Out with the old, in with the new

By David A. Liapis

Thoughts on Matthew 9:14-17

At this point in history, there were a number of sects and factions within Judaism. There were, of course, the Pharisees (the most prominent) and Sadducees (who denied the resurrection and supernatural), the Essenes (ascetics who separated themselves), as well as the Sicarii and Zealots (revolutionaries). Then there were the upstarts – the disciples of John the Baptist (so, the first Baptists?), and the ragtag group of fishermen and tax collectors who followed Jesus of Nazareth. Eventually, Christians would become, for a short time, viewed by the Empire as just another Jewish sect.

Matthew 9:14 reveals a question – or rather, an accusation of impiety – from John’s disciples who wanted to know why Jesus and his followers didn’t fast like they and the Pharisees did. Jesus taught about fasting in his Sermon on the Mount and that it’s something his disciples should do (see this post). However, rather than reiterate the benefits of this spiritual discipline, Jesus challenges his inquirers to change their perspective on both him and his teaching.

Jesus begins his response with one of his favorite analogies – a wedding. He asks a rhetorical question about whether it’s proper for wedding guests to mourn during the ceremony and associated events, especially when the bridegroom was present. The culturally corrects answer, as they well knew, was “no.” Jesus’ question begs another: who is the bridegroom, and who are the guests? Jesus proceeds, seemingly assuming the listeners had at least begun to connect the dots, by using another analogy that was sure to be understood.

Jesus’ comparison about new cloth being sewn on old cloth doesn’t resonate much these days in our culture because we simply drive over to some clothing store and buy a new shirt or pair of pants if one we own is damaged. Back in Jesus’ day, garments were mended and worn until they could not longer adequately serve their purpose. However, Jesus wasn’t interested in a debate about textiles. Likewise, Jesus’ discussion on the art of wine making was not about the process of making wine. He presumed his audiences would understand his reference to the malpractice of putting new wine into old wineskins that cannot withstand the pressures of the fermentation process. Why would anyone do such a foolish thing? Not only would a good wineskin be ruined, something even worse would happen – wine would be lost.

Here’s a quick side note before this post concludes…

Reading a passage in context – meaning within the immediately surrounding verses, sections, and the whole book – is probably the single most important consideration with studying the Bible, and this passage is no exception. When it comes to the synoptic Gospels (Matthew, Mark and Luke), it’s also crucial to study parallel passages. When we do this, we gain a better understanding of Jesus and what he’s saying or what’s being said about him.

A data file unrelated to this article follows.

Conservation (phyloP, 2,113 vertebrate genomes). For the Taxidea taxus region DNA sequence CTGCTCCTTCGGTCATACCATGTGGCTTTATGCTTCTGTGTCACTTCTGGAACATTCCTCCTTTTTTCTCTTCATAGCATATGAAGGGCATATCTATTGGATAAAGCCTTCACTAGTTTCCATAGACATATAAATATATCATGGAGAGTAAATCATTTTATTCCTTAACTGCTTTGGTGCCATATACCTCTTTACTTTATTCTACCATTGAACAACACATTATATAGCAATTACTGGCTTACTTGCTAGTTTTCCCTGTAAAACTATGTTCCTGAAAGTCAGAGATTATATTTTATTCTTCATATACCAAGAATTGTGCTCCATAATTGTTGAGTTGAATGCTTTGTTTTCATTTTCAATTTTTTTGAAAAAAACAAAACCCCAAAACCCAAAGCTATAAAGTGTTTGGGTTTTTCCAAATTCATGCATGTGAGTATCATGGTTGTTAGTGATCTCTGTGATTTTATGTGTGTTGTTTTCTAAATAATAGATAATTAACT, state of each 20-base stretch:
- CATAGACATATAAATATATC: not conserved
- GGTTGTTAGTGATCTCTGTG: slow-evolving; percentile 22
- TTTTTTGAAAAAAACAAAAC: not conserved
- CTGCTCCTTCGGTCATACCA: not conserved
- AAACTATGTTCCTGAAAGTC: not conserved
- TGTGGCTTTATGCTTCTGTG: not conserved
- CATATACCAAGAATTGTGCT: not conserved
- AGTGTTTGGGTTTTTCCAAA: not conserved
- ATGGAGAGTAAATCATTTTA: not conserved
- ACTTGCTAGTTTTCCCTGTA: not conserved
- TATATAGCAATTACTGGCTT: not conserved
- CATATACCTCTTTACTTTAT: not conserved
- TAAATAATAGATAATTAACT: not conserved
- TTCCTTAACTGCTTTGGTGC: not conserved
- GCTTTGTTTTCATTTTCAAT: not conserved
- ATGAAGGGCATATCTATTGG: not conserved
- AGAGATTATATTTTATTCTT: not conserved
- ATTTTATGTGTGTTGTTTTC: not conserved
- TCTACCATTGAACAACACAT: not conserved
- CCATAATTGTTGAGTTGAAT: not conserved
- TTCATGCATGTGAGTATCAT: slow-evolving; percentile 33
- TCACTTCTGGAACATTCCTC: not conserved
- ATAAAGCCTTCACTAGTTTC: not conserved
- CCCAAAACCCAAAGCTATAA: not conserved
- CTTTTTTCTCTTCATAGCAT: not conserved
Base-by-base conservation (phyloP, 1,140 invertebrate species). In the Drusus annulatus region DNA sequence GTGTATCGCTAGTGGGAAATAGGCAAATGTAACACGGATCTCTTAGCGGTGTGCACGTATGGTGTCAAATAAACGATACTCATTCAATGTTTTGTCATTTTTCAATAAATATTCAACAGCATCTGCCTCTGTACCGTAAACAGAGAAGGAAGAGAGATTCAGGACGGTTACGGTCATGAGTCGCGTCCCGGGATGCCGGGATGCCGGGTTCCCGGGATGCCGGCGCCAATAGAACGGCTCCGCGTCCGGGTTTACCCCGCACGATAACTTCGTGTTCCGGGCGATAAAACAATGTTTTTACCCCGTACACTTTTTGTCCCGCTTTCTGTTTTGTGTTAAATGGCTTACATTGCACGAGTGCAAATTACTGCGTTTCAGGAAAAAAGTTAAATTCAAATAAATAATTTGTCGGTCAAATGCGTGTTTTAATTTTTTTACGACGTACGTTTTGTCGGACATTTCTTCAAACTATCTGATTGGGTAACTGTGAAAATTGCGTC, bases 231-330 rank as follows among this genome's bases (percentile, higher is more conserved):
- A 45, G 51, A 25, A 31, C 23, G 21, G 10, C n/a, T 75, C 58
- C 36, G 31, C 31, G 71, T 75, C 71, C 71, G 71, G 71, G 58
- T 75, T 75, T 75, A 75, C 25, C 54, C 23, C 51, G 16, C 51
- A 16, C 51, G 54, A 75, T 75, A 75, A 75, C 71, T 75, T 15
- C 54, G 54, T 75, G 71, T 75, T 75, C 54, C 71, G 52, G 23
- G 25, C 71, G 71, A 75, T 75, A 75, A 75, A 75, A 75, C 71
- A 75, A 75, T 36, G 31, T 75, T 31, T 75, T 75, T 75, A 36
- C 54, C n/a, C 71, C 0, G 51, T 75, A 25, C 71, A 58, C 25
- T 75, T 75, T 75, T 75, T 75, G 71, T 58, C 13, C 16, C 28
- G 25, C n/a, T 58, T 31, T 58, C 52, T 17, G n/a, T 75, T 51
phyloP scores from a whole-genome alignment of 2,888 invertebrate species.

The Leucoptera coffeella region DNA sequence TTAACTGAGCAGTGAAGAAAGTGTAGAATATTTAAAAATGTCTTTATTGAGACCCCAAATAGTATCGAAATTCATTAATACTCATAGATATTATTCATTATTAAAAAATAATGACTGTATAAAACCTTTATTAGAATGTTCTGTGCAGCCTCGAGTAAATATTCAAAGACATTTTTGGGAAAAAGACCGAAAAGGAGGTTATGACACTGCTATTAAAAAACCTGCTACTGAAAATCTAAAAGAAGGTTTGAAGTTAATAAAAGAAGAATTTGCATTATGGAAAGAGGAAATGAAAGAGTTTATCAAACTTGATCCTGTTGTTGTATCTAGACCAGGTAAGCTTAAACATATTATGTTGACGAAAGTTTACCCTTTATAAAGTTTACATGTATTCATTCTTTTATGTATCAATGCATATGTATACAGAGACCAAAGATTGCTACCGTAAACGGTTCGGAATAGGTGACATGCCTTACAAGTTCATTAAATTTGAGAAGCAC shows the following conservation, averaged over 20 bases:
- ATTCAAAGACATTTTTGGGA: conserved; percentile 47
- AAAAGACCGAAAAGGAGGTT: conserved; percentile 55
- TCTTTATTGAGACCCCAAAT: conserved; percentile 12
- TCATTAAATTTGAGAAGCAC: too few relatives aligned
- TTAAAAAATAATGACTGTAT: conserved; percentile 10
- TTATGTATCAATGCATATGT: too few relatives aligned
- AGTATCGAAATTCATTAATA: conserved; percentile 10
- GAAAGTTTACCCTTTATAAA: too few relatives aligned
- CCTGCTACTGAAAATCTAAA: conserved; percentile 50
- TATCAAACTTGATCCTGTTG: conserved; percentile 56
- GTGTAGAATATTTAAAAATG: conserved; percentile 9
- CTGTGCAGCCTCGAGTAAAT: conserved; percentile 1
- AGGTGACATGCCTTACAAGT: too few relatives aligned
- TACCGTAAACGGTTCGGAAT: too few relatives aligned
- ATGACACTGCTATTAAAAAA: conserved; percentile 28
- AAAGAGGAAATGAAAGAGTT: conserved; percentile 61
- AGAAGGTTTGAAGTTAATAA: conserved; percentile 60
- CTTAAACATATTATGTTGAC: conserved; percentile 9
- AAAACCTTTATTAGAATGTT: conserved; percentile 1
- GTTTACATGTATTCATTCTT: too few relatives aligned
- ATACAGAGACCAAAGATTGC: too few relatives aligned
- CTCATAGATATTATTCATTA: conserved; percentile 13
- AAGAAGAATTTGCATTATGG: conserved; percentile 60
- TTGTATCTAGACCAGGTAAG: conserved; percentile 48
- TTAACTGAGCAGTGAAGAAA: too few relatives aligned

In the passage at hand, Jesus was taking a jab at the “old” religion – the “old” way of thinking that could not withstand the application of the new paradigm Jesus was bringing (such as he laid out during the Sermon on the Mount). What the listeners didn’t know was that Jesus was about to allow himself to be touched by an unclean woman (the woman with the flow of blood) and respond with compassion, and then raise up a little girl whom everyone presumed to be dead.

The people of Israel had not seen or heard of such miraculous acts happening since the time of Elijah and Elisha; however, this was not just a resurgence of supernatural activity and a call to turn again to the Law and Yahweh. When they put everything together – the teachings, the healings/miracles, the rejection by the religious elite, and, eventually, the execution on the cross – the Jews should have begun to see something new was at hand. It was nothing short of the New Covenant spoken of by Jeremiah (31:31) and inaugurated by Jesus at the Last Supper (Luke 22:20, 1 Corinthians 11:25 and most of Hebrews).

Up to this point in Matthew’s narrative, Jesus has already stated he did not come to abolish the Law, but to fulfill it. Why is that so important for them and for us? Because not one of us is capable of perfectly fulfilling God’s Law or meeting his righteous standard (sinless perfection). But, “thanks be to God,” Jesus did it for us. The Gospel is certainly about Jesus dying on the cross to bear our punishment in himself so we could be declared innocent and be reconciled to God (penal substitutionary atonement), but it’s also about the fact Jesus lived a perfect life in our place. Jesus’ righteousness is imputed to us so God sees us as righteous. This is the “new cloth” that covers us. The “new” wine is the wine that represented Jesus’ blood that he shared with the Disciples during the last supper – the very thing we remember every time we take the sacrament of communion. Let us do as Paul admonishes us to do and “proclaim the Lord’s death until he comes” with joy and boldness.

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